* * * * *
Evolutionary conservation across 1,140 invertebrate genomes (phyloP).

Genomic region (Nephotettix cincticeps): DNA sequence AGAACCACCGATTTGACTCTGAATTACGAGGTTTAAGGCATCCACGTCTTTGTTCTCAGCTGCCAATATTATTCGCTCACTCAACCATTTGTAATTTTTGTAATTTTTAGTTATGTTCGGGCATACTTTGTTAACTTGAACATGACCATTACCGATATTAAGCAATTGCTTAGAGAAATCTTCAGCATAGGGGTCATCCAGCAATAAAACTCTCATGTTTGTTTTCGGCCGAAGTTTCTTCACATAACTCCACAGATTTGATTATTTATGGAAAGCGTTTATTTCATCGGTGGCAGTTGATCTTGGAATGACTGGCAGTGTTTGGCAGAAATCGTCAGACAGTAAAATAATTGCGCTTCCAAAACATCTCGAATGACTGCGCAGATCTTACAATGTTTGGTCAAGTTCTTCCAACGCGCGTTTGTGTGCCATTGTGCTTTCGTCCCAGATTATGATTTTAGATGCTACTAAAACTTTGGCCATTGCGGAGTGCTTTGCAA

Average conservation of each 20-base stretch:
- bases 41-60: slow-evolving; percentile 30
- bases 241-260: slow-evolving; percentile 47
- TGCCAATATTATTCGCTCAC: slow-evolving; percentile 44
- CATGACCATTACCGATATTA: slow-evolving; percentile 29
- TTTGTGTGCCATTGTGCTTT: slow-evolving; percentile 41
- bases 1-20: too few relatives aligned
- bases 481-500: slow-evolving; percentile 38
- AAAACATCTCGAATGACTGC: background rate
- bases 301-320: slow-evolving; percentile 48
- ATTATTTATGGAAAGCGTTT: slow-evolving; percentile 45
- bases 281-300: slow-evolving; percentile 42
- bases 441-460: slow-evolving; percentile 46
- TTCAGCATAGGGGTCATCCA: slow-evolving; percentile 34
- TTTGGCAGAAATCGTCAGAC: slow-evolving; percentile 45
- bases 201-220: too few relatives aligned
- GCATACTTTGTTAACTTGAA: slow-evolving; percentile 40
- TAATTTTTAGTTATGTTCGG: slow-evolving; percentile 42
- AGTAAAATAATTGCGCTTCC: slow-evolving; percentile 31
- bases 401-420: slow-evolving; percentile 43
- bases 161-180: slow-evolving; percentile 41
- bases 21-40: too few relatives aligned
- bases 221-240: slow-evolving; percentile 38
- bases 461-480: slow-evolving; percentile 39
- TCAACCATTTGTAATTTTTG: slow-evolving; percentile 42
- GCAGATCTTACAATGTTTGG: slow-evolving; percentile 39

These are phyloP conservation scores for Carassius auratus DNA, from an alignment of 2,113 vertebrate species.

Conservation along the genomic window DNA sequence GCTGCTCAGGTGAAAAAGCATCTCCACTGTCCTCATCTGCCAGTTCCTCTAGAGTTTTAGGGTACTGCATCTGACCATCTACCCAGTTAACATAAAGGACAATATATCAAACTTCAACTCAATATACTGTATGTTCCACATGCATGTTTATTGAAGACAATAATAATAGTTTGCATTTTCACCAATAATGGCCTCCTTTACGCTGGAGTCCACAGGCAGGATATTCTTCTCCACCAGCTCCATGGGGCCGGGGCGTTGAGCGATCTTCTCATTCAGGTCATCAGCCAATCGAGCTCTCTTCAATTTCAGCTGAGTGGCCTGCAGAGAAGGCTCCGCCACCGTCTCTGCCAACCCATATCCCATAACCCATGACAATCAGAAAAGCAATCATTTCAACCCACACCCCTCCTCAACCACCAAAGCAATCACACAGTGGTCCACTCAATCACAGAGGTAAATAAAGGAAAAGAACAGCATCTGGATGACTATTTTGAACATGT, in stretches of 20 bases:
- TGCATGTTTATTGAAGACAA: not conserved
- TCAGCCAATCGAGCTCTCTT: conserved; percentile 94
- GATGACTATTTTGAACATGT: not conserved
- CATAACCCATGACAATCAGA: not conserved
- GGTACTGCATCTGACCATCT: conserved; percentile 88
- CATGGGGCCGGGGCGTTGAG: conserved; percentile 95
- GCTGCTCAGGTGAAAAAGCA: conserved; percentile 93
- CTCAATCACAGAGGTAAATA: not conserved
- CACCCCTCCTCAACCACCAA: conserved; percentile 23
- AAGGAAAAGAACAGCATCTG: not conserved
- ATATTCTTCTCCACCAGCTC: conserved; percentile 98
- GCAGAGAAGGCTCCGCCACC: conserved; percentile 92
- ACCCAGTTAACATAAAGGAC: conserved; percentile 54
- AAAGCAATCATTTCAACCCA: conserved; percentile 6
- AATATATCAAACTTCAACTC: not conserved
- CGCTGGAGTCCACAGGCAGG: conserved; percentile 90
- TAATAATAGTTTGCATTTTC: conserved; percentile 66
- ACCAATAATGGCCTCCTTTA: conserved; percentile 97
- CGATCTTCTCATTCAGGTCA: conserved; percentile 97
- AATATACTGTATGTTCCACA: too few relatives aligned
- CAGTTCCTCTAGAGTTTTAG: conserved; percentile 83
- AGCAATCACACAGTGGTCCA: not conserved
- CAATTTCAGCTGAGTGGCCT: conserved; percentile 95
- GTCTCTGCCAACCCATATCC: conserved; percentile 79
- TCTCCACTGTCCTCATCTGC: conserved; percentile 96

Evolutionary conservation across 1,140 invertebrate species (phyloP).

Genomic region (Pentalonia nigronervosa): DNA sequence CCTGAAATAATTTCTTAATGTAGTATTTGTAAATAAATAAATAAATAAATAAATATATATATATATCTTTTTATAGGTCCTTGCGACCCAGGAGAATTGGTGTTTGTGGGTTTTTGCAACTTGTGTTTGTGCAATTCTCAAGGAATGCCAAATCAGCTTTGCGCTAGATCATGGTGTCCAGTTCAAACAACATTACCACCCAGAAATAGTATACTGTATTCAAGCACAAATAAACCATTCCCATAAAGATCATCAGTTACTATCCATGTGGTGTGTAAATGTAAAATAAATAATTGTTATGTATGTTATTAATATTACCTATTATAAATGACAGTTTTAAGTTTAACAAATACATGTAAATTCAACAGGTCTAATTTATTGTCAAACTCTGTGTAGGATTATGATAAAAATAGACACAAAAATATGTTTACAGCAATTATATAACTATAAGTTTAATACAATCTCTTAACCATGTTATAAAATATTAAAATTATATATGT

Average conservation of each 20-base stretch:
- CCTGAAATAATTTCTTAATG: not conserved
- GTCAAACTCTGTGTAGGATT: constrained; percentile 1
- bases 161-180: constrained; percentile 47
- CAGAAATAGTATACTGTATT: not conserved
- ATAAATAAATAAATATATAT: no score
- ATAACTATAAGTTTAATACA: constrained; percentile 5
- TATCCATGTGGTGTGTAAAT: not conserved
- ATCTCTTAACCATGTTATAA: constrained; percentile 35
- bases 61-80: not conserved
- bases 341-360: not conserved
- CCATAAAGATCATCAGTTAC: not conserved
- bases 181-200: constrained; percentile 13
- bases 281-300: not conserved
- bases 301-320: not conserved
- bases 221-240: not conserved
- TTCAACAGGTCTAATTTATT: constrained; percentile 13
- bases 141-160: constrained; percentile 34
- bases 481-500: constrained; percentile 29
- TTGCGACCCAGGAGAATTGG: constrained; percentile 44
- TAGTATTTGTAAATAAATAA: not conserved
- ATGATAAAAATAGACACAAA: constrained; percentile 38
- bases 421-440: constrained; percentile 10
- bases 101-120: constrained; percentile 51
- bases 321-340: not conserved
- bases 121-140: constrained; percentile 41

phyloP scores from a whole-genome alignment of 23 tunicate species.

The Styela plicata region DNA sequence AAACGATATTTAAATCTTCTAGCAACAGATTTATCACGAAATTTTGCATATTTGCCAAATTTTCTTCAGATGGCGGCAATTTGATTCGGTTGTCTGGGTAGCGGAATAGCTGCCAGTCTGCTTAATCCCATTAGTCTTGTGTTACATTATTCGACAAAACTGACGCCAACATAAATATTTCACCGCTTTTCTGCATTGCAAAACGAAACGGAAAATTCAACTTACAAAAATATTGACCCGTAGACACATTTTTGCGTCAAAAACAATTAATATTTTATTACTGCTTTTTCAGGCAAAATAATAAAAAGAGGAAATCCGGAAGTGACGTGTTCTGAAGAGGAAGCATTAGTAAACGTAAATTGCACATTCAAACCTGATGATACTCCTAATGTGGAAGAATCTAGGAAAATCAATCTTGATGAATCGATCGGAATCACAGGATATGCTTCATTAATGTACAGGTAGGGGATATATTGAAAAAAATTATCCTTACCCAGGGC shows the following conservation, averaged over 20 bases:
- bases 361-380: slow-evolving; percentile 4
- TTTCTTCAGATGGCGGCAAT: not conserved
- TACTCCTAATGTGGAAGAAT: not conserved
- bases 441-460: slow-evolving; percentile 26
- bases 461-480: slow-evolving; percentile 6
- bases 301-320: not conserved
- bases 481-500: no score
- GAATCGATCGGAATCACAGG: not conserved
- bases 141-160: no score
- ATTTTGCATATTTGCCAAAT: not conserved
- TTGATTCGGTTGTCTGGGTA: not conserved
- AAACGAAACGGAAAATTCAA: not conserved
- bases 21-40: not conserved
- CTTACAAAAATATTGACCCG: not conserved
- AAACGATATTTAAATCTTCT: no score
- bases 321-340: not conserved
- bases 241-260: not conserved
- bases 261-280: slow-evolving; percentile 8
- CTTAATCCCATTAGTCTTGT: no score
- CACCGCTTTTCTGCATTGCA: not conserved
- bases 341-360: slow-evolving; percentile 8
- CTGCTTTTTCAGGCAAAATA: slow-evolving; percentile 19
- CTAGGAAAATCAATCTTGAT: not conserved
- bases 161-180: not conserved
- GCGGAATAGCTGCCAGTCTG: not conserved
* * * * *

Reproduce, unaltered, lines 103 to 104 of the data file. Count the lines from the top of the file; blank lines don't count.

- bases 261-280: slow-evolving; percentile 8
- CTTAATCCCATTAGTCTTGT: no score